A church in Mississippi that burned down in what authorities say was an arson attack had previously defied the city’s stay-at-home order and was suing officials over lockdown measures.
The First Pentecostal Church of Holly Springs on Highway 178 was destroyed in a fire in the early hours on Wednesday, WMC reported. According to the station, investigators found evidence that the fire was intentionally set, including graffiti in the church parking lot that said “Bet you stay home now you hypokrits (sic).”
Jerry Waldrop, who has been the church’s pastor for more than 30 years, told the WMC that the church has “no enemies that we know of.” He said: “We don’t know anyone that we even think could be capable of doing something like this.”
Last month, the church filed a federal lawsuit against Holly Springs challenging the city’s stay-at-home order. The Daily Journal reported that police ordered church members to disperse during Easter Sunday services on April 12 and then again during a Bible study session on April 22.
WMC reported the lawsuit argued Waldrop was holding outdoor services where possible, but would move them indoors and practice social distancing when the weather was bad. The church sought a temporary restraining order and permanent injunction so the city couldn’t prevent services from taking place.
Stephen Crampton, senior counsel at the Thomas More Society, a nonprofit law firm representing the church in the lawsuit, said the church’s members had been grieving “their inability to gather as a congregation” since the city’s order forced the church’s closure. “The Thomas More Society is saddened by the news that a fire destroyed First Pentecostal Church of Holly Springs,” he said. “To hear that the authorities are treating this as arson is distressing and we pray that the perpetrators of this terrible event will be brought to justice.”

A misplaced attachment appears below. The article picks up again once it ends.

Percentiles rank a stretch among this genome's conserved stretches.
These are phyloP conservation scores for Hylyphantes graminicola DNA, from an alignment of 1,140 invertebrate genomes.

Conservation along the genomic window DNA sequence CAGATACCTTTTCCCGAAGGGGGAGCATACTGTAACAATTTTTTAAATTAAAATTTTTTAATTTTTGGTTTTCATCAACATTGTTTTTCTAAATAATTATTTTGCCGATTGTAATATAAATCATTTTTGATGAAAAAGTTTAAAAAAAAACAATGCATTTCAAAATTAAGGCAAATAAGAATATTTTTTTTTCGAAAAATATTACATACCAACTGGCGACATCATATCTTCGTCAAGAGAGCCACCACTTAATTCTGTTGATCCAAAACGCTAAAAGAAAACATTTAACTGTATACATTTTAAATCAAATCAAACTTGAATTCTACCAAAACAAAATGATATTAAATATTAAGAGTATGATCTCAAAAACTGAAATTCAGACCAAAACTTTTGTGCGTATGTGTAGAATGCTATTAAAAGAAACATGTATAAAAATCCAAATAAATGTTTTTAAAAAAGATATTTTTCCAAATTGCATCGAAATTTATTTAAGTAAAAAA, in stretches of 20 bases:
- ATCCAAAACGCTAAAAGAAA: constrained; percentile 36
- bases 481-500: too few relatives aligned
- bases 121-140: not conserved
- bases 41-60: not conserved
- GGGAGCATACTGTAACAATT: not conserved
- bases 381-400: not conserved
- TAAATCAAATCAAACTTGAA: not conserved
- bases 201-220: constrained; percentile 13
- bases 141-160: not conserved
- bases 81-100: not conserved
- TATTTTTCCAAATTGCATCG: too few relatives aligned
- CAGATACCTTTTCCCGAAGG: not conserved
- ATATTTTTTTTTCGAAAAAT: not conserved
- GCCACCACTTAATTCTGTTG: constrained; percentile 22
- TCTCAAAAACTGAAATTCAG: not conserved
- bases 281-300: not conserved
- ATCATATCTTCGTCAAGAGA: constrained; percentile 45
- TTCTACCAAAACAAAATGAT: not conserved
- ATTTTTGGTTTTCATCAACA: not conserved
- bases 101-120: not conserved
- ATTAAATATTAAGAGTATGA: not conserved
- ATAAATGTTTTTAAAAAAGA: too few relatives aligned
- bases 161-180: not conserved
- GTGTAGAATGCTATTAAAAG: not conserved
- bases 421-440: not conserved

He added: “Our most sincere prayers are with the people of this church and their pastor. They have been grieving the inability to gather as a congregation since the COVID-19 pandemic stay home orders forced the closure of their church home and now they must grieve the loss of this spiritual home, their place of worship.”
According to WMC, Holly Springs City Attorney Shirley Byers said the church was issued a citation for violating the city’s emergency order because up to 40 people were inside the church on April 10 and were not social distancing.
Holly Springs’ emergency order to curb the spread of COVID-19, the disease caused by the novel coronavirus, remains in effect until at least June 3. The city’s website says churches and other places of worship are urged to carry out services online or with drive-in services.
“In order to protect the First Amendment right to free exercise of religion these entities are encouraged to conduct online or virtual worship services or shall conduct ‘drive-in’ worship services in the parking lot and remain in the vehicle with windows closed or slightly cracked open,” the website said.
Mississippi Gov. Tate Reeves has listed churches as essential businesses in the state’s safer-at-home order, but the City of Holly Springs has not. “It is very clear local municipalities can have guidelines that are more strict than the governor’s guidelines, but they cannot have guidelines that directly conflict with what we have put in place,” Reeves said during a news conference on Wednesday.
Mississippi has almost 12,000 confirmed cases of COVID-19 and 570 deaths, according to the latest figures from the state’s department of health. Marshall County, where Holly Springs is located, has 68 cases and three deaths.